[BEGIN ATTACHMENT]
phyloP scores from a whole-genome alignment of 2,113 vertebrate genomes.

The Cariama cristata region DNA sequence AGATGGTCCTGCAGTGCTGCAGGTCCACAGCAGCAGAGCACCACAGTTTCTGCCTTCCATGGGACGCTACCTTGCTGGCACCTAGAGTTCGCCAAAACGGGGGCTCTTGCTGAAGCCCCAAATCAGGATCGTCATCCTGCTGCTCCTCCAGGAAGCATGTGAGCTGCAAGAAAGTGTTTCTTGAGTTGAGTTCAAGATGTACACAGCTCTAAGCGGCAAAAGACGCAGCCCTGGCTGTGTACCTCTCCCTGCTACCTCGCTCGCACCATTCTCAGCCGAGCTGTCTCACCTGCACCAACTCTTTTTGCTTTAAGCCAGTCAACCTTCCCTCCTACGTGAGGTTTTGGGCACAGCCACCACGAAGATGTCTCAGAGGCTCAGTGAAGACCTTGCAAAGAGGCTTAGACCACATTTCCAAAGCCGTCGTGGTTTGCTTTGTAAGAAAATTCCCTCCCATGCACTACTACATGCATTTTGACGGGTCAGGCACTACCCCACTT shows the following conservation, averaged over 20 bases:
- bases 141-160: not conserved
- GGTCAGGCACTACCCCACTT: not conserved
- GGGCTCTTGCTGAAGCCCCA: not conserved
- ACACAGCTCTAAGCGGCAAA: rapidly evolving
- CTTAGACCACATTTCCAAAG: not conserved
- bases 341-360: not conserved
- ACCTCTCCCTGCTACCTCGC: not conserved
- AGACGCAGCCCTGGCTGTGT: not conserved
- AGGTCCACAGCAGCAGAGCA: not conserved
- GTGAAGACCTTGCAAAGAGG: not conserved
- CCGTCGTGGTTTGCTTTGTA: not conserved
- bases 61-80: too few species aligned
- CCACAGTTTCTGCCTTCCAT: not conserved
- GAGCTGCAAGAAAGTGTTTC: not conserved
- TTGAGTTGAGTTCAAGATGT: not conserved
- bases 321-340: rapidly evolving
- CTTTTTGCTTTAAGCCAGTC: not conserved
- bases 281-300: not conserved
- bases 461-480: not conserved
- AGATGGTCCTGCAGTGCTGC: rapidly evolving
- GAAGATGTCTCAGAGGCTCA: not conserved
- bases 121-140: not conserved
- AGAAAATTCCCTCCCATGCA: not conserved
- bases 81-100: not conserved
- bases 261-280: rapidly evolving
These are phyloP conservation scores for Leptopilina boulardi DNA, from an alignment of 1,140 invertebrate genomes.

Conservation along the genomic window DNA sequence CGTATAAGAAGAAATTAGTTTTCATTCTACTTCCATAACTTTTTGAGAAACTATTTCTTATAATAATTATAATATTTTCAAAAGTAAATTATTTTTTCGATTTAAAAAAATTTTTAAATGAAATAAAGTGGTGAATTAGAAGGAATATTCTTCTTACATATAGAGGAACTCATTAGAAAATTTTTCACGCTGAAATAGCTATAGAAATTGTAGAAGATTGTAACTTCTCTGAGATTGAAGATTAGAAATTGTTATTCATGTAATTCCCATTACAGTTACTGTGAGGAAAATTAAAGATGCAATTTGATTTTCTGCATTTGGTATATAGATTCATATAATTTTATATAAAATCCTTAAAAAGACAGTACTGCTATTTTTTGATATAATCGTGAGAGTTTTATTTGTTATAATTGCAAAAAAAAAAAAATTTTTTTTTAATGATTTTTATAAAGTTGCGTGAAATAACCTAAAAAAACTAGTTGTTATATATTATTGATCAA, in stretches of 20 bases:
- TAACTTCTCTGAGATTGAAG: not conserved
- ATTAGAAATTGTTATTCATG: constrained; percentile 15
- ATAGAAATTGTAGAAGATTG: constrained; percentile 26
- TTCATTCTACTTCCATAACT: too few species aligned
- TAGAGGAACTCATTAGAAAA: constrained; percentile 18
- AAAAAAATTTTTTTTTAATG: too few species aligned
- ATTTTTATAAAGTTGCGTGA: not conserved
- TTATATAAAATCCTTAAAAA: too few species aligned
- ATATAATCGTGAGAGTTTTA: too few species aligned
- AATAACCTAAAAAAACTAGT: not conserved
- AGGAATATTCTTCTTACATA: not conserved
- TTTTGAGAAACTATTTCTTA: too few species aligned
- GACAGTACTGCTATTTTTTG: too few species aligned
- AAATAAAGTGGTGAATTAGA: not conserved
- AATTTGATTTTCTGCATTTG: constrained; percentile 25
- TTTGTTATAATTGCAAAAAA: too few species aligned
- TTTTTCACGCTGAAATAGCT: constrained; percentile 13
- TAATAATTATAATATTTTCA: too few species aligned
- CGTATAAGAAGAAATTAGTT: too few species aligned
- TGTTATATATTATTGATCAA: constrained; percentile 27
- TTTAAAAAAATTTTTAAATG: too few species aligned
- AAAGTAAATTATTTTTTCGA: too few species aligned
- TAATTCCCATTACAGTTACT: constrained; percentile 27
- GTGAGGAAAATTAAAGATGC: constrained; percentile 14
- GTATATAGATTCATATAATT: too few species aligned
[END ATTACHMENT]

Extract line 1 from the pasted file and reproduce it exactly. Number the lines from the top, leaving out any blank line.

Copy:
phyloP scores from a whole-genome alignment of 2,113 vertebrate genomes.